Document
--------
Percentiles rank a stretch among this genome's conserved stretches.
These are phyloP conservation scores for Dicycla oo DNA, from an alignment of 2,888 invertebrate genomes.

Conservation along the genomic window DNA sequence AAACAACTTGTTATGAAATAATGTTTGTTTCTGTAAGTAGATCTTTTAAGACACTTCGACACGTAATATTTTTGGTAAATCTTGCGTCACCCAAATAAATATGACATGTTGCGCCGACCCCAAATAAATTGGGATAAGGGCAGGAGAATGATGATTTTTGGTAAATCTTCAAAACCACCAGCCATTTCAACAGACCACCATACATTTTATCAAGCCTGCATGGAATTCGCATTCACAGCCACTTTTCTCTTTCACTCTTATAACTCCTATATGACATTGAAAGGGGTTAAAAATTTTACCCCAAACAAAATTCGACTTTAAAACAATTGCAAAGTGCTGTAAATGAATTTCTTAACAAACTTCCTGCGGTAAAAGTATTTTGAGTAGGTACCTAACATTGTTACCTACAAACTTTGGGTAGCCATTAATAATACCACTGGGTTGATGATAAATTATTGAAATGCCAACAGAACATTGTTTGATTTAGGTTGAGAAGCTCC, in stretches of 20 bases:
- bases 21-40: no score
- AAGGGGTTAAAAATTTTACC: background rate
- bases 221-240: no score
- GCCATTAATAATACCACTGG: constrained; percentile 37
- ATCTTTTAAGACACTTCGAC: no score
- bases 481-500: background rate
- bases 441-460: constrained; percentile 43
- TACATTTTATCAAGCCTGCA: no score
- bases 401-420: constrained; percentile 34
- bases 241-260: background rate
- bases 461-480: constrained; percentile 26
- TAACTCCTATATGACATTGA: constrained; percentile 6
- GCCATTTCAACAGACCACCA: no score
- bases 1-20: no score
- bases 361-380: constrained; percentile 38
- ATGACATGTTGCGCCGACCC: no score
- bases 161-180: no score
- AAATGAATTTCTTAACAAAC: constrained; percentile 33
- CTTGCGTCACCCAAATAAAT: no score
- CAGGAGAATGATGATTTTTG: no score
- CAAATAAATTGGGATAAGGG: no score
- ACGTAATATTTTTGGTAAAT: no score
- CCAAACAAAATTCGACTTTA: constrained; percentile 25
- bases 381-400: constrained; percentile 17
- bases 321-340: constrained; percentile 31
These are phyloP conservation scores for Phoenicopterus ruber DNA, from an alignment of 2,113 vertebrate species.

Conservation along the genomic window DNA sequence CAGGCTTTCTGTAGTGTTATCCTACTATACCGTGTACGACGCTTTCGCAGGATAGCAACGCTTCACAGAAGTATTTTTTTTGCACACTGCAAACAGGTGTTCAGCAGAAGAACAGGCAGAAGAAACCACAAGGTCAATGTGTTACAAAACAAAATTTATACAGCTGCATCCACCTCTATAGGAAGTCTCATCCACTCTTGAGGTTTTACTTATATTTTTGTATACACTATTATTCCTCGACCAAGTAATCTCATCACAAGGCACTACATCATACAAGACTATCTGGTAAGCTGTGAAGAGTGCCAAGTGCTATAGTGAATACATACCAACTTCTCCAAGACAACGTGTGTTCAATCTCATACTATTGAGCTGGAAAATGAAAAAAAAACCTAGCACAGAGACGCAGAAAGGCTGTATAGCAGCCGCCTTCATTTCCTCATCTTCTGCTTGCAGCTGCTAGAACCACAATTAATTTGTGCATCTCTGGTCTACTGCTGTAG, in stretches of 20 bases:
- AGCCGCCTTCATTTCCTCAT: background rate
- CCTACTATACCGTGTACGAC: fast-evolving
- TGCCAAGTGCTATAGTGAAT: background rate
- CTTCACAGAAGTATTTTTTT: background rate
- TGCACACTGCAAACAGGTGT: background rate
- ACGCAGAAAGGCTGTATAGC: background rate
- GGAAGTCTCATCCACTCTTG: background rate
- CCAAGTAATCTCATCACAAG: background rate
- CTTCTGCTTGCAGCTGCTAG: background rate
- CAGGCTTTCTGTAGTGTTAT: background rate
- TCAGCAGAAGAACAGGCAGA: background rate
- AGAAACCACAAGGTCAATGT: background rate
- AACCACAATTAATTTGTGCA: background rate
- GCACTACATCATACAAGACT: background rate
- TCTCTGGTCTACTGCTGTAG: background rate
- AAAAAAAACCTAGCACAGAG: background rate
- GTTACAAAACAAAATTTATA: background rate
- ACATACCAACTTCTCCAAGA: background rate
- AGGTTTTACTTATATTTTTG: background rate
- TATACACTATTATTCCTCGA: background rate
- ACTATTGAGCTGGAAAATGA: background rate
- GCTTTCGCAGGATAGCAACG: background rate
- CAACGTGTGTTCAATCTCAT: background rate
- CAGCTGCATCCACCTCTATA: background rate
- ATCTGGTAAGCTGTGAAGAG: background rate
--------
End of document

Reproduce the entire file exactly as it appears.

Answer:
Percentiles rank a stretch among this genome's conserved stretches.
These are phyloP conservation scores for Dicycla oo DNA, from an alignment of 2,888 invertebrate genomes.

Conservation along the genomic window DNA sequence AAACAACTTGTTATGAAATAATGTTTGTTTCTGTAAGTAGATCTTTTAAGACACTTCGACACGTAATATTTTTGGTAAATCTTGCGTCACCCAAATAAATATGACATGTTGCGCCGACCCCAAATAAATTGGGATAAGGGCAGGAGAATGATGATTTTTGGTAAATCTTCAAAACCACCAGCCATTTCAACAGACCACCATACATTTTATCAAGCCTGCATGGAATTCGCATTCACAGCCACTTTTCTCTTTCACTCTTATAACTCCTATATGACATTGAAAGGGGTTAAAAATTTTACCCCAAACAAAATTCGACTTTAAAACAATTGCAAAGTGCTGTAAATGAATTTCTTAACAAACTTCCTGCGGTAAAAGTATTTTGAGTAGGTACCTAACATTGTTACCTACAAACTTTGGGTAGCCATTAATAATACCACTGGGTTGATGATAAATTATTGAAATGCCAACAGAACATTGTTTGATTTAGGTTGAGAAGCTCC, in stretches of 20 bases:
- bases 21-40: no score
- AAGGGGTTAAAAATTTTACC: background rate
- bases 221-240: no score
- GCCATTAATAATACCACTGG: constrained; percentile 37
- ATCTTTTAAGACACTTCGAC: no score
- bases 481-500: background rate
- bases 441-460: constrained; percentile 43
- TACATTTTATCAAGCCTGCA: no score
- bases 401-420: constrained; percentile 34
- bases 241-260: background rate
- bases 461-480: constrained; percentile 26
- TAACTCCTATATGACATTGA: constrained; percentile 6
- GCCATTTCAACAGACCACCA: no score
- bases 1-20: no score
- bases 361-380: constrained; percentile 38
- ATGACATGTTGCGCCGACCC: no score
- bases 161-180: no score
- AAATGAATTTCTTAACAAAC: constrained; percentile 33
- CTTGCGTCACCCAAATAAAT: no score
- CAGGAGAATGATGATTTTTG: no score
- CAAATAAATTGGGATAAGGG: no score
- ACGTAATATTTTTGGTAAAT: no score
- CCAAACAAAATTCGACTTTA: constrained; percentile 25
- bases 381-400: constrained; percentile 17
- bases 321-340: constrained; percentile 31
These are phyloP conservation scores for Phoenicopterus ruber DNA, from an alignment of 2,113 vertebrate species.

Conservation along the genomic window DNA sequence CAGGCTTTCTGTAGTGTTATCCTACTATACCGTGTACGACGCTTTCGCAGGATAGCAACGCTTCACAGAAGTATTTTTTTTGCACACTGCAAACAGGTGTTCAGCAGAAGAACAGGCAGAAGAAACCACAAGGTCAATGTGTTACAAAACAAAATTTATACAGCTGCATCCACCTCTATAGGAAGTCTCATCCACTCTTGAGGTTTTACTTATATTTTTGTATACACTATTATTCCTCGACCAAGTAATCTCATCACAAGGCACTACATCATACAAGACTATCTGGTAAGCTGTGAAGAGTGCCAAGTGCTATAGTGAATACATACCAACTTCTCCAAGACAACGTGTGTTCAATCTCATACTATTGAGCTGGAAAATGAAAAAAAAACCTAGCACAGAGACGCAGAAAGGCTGTATAGCAGCCGCCTTCATTTCCTCATCTTCTGCTTGCAGCTGCTAGAACCACAATTAATTTGTGCATCTCTGGTCTACTGCTGTAG, in stretches of 20 bases:
- AGCCGCCTTCATTTCCTCAT: background rate
- CCTACTATACCGTGTACGAC: fast-evolving
- TGCCAAGTGCTATAGTGAAT: background rate
- CTTCACAGAAGTATTTTTTT: background rate
- TGCACACTGCAAACAGGTGT: background rate
- ACGCAGAAAGGCTGTATAGC: background rate
- GGAAGTCTCATCCACTCTTG: background rate
- CCAAGTAATCTCATCACAAG: background rate
- CTTCTGCTTGCAGCTGCTAG: background rate
- CAGGCTTTCTGTAGTGTTAT: background rate
- TCAGCAGAAGAACAGGCAGA: background rate
- AGAAACCACAAGGTCAATGT: background rate
- AACCACAATTAATTTGTGCA: background rate
- GCACTACATCATACAAGACT: background rate
- TCTCTGGTCTACTGCTGTAG: background rate
- AAAAAAAACCTAGCACAGAG: background rate
- GTTACAAAACAAAATTTATA: background rate
- ACATACCAACTTCTCCAAGA: background rate
- AGGTTTTACTTATATTTTTG: background rate
- TATACACTATTATTCCTCGA: background rate
- ACTATTGAGCTGGAAAATGA: background rate
- GCTTTCGCAGGATAGCAACG: background rate
- CAACGTGTGTTCAATCTCAT: background rate
- CAGCTGCATCCACCTCTATA: background rate
- ATCTGGTAAGCTGTGAAGAG: background rate